Falling Prices

I was watching a science program that was discussing gravity. Of course, they had to speak of the opposite, which is freefall or zero G. So they whipped out what the astronauts used to call the Vomit Comet, a commercial jet liner whose interior was stripped out. People go for rides on the plane and experience short periods of zero G as the pilot performs serpentine movement with the plane. As the plane goes up, passengers feel their weight enhanced and as it descends, the passengers feel a lack of weight. Weightless. Freefall. Zero G.

I thought to myself that this sounded like a pretty cool ride to take and so I went to the web to check out the website of the company that provides this service. What once was reserved for astronaut training has become a traveling event for civilians. Zero G sens their airplane on a circuit to the major cities, and thus make their rides available to more than visitors in a single city. I thought to myself that a ticket from Spokane to New York was about $400 to $500, so a trip on the Vomit Comet would be maybe half of that. Au Contraire, mon frere. It costs Five Thousand Dollars for a 90 minute trip that offers 15 little 20 – 30 second spates of weightlessness. Holy crap.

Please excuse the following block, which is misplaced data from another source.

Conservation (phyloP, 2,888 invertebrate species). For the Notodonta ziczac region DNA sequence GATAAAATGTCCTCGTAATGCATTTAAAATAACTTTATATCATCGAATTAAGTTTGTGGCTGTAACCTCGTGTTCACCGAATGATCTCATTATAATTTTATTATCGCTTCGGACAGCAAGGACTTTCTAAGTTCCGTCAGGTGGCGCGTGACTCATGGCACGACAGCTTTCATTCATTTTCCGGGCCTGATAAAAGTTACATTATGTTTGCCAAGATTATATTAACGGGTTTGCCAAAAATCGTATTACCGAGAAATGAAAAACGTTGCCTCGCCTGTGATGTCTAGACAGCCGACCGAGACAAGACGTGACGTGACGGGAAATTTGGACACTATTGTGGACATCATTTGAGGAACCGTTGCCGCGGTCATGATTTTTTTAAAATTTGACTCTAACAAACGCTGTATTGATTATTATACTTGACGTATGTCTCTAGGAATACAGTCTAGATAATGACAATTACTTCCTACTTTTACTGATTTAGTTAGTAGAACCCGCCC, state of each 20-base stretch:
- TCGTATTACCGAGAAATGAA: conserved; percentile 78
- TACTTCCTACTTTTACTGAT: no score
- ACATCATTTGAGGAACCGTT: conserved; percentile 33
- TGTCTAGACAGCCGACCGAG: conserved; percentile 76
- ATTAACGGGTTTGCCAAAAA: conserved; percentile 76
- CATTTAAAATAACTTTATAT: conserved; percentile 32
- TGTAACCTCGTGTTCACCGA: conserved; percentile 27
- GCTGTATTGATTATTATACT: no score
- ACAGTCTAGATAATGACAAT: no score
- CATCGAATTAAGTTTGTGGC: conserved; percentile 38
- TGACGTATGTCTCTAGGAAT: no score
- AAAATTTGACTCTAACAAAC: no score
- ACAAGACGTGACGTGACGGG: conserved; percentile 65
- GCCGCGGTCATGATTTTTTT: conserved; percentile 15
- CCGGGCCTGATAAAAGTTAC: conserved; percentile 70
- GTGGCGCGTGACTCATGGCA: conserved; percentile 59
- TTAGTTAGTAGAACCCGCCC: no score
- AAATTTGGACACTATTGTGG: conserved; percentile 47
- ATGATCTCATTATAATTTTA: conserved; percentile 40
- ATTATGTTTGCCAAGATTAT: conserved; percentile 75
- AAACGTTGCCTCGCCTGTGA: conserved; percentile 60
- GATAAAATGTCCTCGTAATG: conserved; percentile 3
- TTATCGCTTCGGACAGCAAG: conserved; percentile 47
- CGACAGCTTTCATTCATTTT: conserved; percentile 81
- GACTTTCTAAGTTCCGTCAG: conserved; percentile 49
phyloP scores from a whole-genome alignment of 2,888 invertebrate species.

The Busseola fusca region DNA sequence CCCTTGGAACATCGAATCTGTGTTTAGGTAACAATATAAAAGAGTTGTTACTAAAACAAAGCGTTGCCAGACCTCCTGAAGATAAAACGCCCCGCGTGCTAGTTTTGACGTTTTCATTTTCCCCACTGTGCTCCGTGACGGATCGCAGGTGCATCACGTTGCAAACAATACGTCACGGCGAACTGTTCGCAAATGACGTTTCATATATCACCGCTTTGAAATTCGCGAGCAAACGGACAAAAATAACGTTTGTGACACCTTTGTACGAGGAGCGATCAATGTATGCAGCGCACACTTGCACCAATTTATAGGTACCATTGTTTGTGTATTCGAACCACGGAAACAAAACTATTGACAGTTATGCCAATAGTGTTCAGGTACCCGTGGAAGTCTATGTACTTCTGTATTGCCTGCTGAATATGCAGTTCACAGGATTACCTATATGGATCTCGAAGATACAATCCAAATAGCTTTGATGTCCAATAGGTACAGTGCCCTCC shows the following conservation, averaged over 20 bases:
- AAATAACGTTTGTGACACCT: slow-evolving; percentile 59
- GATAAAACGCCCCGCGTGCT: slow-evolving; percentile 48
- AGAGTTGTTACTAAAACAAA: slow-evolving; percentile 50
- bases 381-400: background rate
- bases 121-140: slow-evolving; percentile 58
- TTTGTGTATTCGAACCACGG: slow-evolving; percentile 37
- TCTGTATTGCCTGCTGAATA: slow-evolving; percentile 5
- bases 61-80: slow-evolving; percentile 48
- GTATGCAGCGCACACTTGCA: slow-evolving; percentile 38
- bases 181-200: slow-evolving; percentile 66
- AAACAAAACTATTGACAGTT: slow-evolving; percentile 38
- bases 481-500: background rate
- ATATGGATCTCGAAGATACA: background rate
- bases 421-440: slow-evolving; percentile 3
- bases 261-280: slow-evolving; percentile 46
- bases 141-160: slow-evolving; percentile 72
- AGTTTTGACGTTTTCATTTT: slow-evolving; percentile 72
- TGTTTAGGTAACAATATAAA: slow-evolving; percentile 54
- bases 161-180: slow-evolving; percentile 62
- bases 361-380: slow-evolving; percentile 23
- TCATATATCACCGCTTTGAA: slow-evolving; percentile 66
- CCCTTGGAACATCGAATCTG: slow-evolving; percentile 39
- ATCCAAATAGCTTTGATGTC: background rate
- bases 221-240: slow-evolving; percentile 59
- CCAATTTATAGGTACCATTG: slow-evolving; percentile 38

Okay, so it turned out to be a lot more money that I suspected. But sometimes scientific recreation can be pricey. I’m sure that it took a few million bucks to buy the plane and outfit it, then they have crew and ground personnel. I’ll bet there’s a hefty insurance premium in there somewhere too. Last, you don’t park those big planes for free, and most of the airports they utilize have hefty usage fees. I can see how the costs might get a bit high for each of those rides.

If you’d like to experience weightlessness, there is another way to do it that is bound to be a lot easier on the old pocketbook. Freefall tunnels. These are wind tunnels stood on end, and people use them to practice sky diving. They’re pretty expensive, running about four grand per hour. But no one can tolerate an hour of the wind tunnel, it’s too exhausting. So it is cut into 5 minute periods that people can fly during. At around $250 for that five minutes, you’re going to experience 5 whole minutes of freefall all at once rather than about 5 minutes of freefall cut into 15 little events. I was a little surprised at the cost to build freefall tunnels. They’re in competition with a flight ready jet liner. It turns out that it costs about the same to operate a jet and a wind tunnel.

I’ll take the longer version for $250 over the short hops version for $5000 every time;